A couple of weeks ago a fellow gym-goer asked me what I was training for.
She’d noticed that I lift heavy, 3-4 days each week and that I’d been consistently upping my weights, in particular on my rows (not stalker-ish; she’s quite interested in developing her back, so she pays attention to these things).
Was I training for a weight lifting competition? Nope (this made me giggle)
To build bigger muscles? Not particularly (although that Tricep score my Skulpt Aim gave me is bugging me just a bit 😉 )
To lose weight or lean out? Nah, I’m pretty happy with my body the way it is (i.e., I’m not interested in doing what it takes to drop 3 or 4% more body fat…)
To improve my performance in another sport? Perhaps, if you consider life to be a sport (have you seen my new tag line?)
My lack of appropriate response clearly confused her, so I tried to explain that my primary reason for exercising consistently and progressively is to continue being able to perform all the activities I love, pain-free and for a long time to come.
That is, I train to stay pretty much the way I am. And when I look around at the mostly healthy-looking people in my gym, I don’t think that I’m alone.
I guess you could call it training for the status quo.
Note that this isn’t a case of simply running to stay in place (a la the Red Queen)…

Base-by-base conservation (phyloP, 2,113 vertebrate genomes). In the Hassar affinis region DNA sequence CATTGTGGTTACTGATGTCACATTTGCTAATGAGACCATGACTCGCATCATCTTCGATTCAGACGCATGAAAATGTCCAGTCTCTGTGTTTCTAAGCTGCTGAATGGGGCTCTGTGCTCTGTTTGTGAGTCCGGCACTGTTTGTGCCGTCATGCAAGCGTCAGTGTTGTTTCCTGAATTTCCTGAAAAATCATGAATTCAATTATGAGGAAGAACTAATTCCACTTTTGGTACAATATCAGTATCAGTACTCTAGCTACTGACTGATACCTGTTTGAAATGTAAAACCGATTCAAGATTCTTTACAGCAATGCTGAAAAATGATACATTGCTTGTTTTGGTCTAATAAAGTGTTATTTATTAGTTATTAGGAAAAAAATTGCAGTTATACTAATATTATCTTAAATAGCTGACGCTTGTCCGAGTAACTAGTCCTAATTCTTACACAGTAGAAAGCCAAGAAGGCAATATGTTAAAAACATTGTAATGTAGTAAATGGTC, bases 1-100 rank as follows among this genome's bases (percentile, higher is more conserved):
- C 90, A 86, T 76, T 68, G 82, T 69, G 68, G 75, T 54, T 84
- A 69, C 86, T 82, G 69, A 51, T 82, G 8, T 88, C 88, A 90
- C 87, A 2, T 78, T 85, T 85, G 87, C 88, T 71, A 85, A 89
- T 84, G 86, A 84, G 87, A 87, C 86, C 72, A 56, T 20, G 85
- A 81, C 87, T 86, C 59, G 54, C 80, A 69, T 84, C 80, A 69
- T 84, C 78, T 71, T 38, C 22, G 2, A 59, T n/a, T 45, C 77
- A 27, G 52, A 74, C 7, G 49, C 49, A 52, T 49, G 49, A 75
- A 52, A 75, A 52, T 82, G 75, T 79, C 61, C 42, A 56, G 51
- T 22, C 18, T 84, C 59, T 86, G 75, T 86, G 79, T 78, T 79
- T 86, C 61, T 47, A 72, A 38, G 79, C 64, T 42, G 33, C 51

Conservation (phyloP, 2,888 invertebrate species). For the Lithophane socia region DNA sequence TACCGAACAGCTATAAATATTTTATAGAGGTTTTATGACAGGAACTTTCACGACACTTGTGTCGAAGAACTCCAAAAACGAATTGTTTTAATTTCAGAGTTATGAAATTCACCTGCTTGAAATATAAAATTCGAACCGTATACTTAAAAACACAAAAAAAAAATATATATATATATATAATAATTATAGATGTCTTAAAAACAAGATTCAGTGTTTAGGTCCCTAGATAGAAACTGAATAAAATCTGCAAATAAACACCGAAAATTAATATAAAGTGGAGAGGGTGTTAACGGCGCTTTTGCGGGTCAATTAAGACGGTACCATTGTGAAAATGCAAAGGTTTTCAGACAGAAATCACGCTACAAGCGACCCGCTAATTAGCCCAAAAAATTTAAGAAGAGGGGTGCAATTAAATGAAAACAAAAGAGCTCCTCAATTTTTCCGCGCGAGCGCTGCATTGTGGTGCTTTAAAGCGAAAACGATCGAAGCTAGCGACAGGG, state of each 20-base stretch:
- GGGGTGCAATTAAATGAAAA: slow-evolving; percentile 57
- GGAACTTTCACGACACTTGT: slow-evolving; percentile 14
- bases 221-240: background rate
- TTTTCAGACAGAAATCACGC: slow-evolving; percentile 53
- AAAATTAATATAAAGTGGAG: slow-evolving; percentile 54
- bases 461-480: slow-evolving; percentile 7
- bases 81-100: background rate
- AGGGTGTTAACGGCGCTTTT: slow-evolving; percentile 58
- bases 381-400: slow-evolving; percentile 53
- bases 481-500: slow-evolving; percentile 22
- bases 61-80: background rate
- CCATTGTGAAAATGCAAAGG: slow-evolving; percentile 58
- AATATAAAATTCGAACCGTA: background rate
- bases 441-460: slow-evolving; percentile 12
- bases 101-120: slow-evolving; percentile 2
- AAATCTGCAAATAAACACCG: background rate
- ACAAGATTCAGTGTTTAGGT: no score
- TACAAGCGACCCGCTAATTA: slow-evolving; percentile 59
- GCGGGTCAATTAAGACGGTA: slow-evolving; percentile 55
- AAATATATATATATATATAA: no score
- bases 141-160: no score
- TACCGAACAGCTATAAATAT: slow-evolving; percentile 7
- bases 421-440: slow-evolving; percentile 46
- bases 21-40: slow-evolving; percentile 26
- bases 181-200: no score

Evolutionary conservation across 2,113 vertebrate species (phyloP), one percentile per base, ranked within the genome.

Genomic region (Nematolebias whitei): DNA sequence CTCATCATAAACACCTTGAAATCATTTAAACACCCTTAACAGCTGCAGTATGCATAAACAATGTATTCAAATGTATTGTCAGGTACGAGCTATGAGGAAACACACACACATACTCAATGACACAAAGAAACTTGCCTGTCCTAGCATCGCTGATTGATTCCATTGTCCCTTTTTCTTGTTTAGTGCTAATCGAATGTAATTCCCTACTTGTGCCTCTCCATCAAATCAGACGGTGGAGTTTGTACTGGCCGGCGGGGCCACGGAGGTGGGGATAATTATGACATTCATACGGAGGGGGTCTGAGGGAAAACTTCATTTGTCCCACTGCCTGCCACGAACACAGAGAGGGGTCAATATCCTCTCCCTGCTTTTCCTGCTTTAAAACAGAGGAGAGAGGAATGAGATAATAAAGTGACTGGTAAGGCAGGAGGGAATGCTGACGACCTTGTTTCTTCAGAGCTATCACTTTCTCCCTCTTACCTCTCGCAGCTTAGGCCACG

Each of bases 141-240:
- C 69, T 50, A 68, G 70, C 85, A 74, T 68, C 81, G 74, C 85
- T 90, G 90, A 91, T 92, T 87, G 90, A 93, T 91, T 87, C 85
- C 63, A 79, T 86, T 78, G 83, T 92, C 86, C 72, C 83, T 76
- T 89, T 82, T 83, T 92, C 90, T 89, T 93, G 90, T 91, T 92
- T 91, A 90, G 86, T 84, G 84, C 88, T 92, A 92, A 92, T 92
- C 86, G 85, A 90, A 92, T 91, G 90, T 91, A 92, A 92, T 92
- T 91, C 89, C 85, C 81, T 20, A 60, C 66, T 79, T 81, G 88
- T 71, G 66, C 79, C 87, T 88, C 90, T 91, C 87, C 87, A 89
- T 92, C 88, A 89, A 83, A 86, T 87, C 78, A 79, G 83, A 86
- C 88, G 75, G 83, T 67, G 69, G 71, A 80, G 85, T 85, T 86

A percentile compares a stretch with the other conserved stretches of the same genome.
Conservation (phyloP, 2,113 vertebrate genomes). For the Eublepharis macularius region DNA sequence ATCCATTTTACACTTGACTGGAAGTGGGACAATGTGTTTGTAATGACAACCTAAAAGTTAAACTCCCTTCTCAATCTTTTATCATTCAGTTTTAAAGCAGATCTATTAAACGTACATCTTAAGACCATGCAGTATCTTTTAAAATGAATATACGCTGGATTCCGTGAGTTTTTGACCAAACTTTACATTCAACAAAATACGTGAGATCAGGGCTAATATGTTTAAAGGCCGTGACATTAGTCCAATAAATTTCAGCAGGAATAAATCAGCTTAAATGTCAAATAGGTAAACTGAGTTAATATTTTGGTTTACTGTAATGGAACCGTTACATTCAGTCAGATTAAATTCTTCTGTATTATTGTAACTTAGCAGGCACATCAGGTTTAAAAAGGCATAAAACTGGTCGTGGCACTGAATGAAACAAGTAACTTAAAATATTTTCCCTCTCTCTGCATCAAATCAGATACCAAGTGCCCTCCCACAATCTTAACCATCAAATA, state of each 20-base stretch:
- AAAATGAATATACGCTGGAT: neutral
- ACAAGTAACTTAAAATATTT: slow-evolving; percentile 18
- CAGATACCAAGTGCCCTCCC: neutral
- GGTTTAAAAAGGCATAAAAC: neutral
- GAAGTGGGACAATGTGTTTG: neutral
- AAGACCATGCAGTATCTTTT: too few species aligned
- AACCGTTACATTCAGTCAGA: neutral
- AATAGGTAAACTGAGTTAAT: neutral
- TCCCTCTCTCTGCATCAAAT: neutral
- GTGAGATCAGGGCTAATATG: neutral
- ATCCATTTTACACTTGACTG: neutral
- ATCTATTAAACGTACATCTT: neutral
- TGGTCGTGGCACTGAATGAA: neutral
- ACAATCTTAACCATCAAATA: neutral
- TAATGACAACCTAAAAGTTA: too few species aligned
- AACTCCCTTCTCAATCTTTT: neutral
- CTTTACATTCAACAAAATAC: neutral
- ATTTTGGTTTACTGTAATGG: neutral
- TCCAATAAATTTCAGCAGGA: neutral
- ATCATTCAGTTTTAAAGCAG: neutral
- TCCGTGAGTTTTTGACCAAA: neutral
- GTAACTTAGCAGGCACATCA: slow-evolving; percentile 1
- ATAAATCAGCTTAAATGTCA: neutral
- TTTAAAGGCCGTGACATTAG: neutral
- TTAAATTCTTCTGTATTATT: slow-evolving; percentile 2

It’s running to NOT end up in a worse place
Training for the status quo has myriad benefits (especially for those of us who aren’t 20 anymore…)
Why I train for the status quo
- lift it or lose it; A little time away from the gym can do a body good. Rest is an important part of the recovery (and rebuilding process). Take too much time away though and you’ll quickly lose the fitness gains you worked so hard for. Cardiovascular de-conditioning can occur in as little as two weeks. Muscular endurance and strength typically take a little longer to lose. And regaining fitness lost can be psychologically more difficult that starting an exercise program for the first time.
- maintain or increase metabolism; As we get older, muscle mass is both harder to create and harder to maintain due in part to a reduction in the production of estrogen, progesterone and testosterone. With declining muscle mass comes a reduction in basal metabolic rate. Hence the increased challenge of keeping midlife pounds at bay. Progressive resistance strength training encourages muscle growth and allows me to continue eating (most of) the foods I enjoyed in my 20’s and 30’s without gaining (very much) weight.
- be the Energize Bunny; As ironic as it seems, a good workout, while physically draining can elevate your energy later in the day. Increased blood flow, endorphins and other feel-good hormones have a mood-elevating effect that spills over into other facets of your life. Some people even swear by exercise’s libido-enhancing effects…
- health is more than how you look; It’s not just what you see that’s important; how things are working ‘under the hood’ is a strong predictor of future health and longevity. Training for the status quo can help improve many of the health markers your doctor is watching; cholesterol, blood pressure, lung capacity, heart rate and stroke volume, to name a few.
Like ‘eating for maintenance’, training for the status quo isn’t sexy.
But it’s a heck of a lot better than the alternative…
Does the phrase ‘training for the status quo’ make you think of a hamster wheel? Or do you see the benefits of exercising simply for the benefits of exercising?